An academic study of 311 university students has found that on social networks like Facebook, “females who base their self-worth on their appearance tend to share more photos online and maintain larger networks on online social networking sites”.
Specifically, the authors of the study defined two kinds of self-worth – private, which “related to more traditional, personal domains like family, virtue, and God’s love”, and public, “focused on approval, appearance and competition concepts”. They conclude that “Results show that females reported significantly stronger associations with appearance”.
A few other tidbits from the paper, published in the journal Cyberpsychology, Behavior And Social Networking:
- “On average, participants reported not having met 12 per cent of their online social networks.”
- “Female participants reported having significantly larger networks of strong ties, as expected.
- Females tended to spend more time managing their profiles and shared more photos online.”
The study’s authors have previously looked at the connection between reality television and social network behaviour. In this study, they speculate that “Such findings may suggest persistent differences in gendered behaviour that result from a cultural focus on female image and appearance. Further, the culture of celebrity… offers significantly more appearance-based rewards and penalties to women than to men.” And one author, Michael Stefanone, remarked in the news release,
It is disappointing to me that in the year 2011 so many young women continue to assert their self worth via their physical appearance — in this case, by posting photos of themselves on Facebook as a form of advertisement.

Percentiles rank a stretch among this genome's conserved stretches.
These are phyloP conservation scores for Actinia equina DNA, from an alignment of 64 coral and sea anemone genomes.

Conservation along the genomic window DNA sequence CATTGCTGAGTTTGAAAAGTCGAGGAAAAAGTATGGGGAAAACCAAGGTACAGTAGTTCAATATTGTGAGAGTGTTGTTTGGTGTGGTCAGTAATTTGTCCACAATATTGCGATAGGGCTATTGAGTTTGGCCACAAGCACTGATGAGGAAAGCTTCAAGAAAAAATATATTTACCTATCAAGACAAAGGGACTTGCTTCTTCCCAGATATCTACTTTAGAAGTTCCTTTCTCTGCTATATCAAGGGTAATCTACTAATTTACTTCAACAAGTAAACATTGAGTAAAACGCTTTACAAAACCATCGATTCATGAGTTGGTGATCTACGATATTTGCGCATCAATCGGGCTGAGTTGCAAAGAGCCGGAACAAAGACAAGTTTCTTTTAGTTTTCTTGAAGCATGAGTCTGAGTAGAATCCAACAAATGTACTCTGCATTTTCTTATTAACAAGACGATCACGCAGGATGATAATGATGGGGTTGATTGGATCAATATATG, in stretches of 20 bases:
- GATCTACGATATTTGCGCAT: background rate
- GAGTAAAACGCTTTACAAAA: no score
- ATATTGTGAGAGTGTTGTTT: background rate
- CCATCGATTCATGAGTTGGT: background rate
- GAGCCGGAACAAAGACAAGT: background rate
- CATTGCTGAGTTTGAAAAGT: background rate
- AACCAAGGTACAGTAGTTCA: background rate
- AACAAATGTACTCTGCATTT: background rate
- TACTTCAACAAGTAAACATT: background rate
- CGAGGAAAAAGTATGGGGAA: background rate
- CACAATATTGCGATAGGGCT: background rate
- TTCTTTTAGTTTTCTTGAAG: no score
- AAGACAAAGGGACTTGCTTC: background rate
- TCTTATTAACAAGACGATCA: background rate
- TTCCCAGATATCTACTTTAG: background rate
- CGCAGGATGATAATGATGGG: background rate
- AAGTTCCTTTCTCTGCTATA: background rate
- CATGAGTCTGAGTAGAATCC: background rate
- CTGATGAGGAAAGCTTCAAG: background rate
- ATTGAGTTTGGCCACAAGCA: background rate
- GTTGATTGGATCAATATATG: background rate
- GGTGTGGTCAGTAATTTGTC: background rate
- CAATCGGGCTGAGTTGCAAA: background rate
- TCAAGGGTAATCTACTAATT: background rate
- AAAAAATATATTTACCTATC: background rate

A blogger at The Atlantic, Rebecca Greenfield, promptly dismissed the thesis as it pertained to herself:
As a woman who has both high self-esteem and likes posting Facebook photos, my behaviour has nothing to do with lady competition — I just enjoy recording and sharing memories with my network. But, hey, maybe I’m not the norm.
But whether they’re aware of it or not (or admit it), everyone is crafting a particular identity online, simply through the act of editing and selective creation of networks. The precise nature of that identity is variable, but just because you’re not posting a photo of yourself making sexyface in a bikini, doesn’t mean your array of pithy quotes and Instagram cityscapes isn’t a form of self-conscious brand creation.
If doing this through visual means is more common to women than to men, that’s just because we’re all following the cues that tell us that being physically attractive factors into our value along with attributes that are newer to the formula for women, like our professional accomplishments. The internet may have changed many things about human interaction, including the velocity and the permanency of these acts of self-creation and publicity, but it hasn’t changed that.
Contingencies of Self-Worth and Social-Networking-Site Behavior [Cyberpsychology, behaviour And Social Networking]
Study: Women Post More Facebook Photos To Raise Self-Esteem [The Atlantic]
Republished from Jezebel